I also acknowledge that my own cultural context puts me at a disadvantage in terms of being able to objectively evaluate this trend. It is easy to magnify differences in cultural definitions of beauty. While I appreciate and am fascinated by the measures of attractiveness and standards of beauty in other countries, one thing remains glaringly obvious: Everywhere, women are in the business of changing our bodies and appearance to fit some ideal. This is a transnational epidemic.

Cosmetic procedures that aim to create Yaeba are not too different from breast augmentation, plastic surgery, or liposuction. It is still attempts to alter one’s natural self, subjecting the body to risky and costly cosmetic procedures in the pursuit of perfection, or in this case, imperfection.

 ~ My post originally posted at About.Face.org: The “Yaeba” trend in Japan is not so different from American Cosmetic Trends

Forever 21 thinks our Kneecaps are Ugly

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My newest piece at About-Face.org – Let our Knees Be (Knees!)

Sweatshop famed discount fashion retailer Forever21 is adding another item on the drop-down menu of “body parts to feel self-conscious about”: knee caps.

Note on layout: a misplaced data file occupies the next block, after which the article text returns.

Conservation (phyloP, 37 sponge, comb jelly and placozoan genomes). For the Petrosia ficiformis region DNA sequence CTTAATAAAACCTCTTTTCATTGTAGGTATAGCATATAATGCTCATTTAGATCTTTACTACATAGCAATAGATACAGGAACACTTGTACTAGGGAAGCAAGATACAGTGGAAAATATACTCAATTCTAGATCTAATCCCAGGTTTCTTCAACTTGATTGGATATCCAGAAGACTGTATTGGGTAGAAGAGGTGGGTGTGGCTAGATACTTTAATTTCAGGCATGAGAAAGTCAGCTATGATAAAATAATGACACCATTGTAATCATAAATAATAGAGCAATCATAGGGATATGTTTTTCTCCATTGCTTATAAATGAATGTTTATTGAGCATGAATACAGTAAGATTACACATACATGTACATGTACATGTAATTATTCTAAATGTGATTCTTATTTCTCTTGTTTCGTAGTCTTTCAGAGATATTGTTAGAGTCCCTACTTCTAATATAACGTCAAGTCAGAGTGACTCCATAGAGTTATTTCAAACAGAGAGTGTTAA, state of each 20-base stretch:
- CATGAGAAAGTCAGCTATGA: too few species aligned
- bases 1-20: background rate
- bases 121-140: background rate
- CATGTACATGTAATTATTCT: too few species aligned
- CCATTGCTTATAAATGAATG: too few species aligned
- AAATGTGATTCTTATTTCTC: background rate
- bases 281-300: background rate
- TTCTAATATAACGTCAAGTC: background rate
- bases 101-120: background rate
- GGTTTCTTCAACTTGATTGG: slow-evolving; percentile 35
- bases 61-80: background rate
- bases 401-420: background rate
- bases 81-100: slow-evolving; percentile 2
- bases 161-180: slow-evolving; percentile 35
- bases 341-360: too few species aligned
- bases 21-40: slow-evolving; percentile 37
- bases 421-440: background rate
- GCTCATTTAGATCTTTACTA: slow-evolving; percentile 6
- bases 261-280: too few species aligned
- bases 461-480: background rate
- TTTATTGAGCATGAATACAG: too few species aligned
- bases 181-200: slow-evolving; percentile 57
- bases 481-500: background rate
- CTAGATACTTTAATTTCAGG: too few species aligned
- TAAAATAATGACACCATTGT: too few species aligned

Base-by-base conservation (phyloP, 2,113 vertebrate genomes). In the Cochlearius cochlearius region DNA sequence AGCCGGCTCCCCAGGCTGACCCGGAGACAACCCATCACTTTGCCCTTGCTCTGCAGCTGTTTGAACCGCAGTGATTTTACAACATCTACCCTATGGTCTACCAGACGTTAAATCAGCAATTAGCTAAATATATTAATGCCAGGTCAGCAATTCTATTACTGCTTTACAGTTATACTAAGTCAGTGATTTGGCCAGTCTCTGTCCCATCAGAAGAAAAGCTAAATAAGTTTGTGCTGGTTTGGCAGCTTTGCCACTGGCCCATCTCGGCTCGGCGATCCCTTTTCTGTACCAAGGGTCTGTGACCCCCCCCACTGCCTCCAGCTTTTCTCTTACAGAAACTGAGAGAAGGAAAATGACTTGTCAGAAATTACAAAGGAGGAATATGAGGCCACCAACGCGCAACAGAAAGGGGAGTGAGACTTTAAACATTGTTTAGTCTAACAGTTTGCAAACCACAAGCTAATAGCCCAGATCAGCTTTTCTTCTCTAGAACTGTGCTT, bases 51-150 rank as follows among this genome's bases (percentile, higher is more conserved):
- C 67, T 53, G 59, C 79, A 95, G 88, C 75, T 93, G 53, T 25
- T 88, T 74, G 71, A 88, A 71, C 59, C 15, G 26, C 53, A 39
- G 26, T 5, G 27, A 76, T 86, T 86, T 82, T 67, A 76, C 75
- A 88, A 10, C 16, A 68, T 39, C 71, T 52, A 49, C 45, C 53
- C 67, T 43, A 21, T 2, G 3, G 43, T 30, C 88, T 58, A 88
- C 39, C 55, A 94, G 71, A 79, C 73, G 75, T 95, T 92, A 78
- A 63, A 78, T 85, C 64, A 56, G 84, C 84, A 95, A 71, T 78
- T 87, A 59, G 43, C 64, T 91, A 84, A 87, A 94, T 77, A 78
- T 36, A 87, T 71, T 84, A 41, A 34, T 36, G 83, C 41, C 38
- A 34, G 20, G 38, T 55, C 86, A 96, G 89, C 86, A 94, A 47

The website featuring their skirt purchasing options has over 100 items in which the kneecaps of the model’s are completely airbrushed out, or are cleverly obscured so only a hint of curvature is detectable. These photos atrocity is compounded by the fact that they list the model’s measurements, as a very ineffective and pernicious piece of sizing guidance.

As if our consumer culture doesn’t do a good enough job of providing us with an endless stream of warnings about how our organic bodies are inherently flawed, we now need to turn a curious eye to our knees to see how presentable they may appear.

Sure, this idea of feeling insecure about the appearance of my kneecaps seems a tad comical and over the top, but it’s the larger implication that does the most damage. Not only are you forced to come eye-to-eye the unattainable measurements of the model appearing in the photo and her matchstick lower limbs, but a cursory view of the photo itself still lends itself to another way in which we don’t look like the models in the photos, implication being that we are somehow less than. Don’t get me wrong, I’m not knocking anyone whose bodies healthily resemble this model, I’m just calling attention to the fact that every shot showcases similar stems that are highly unrepresentative of the larger whole of consumers that likely purchase these clothes.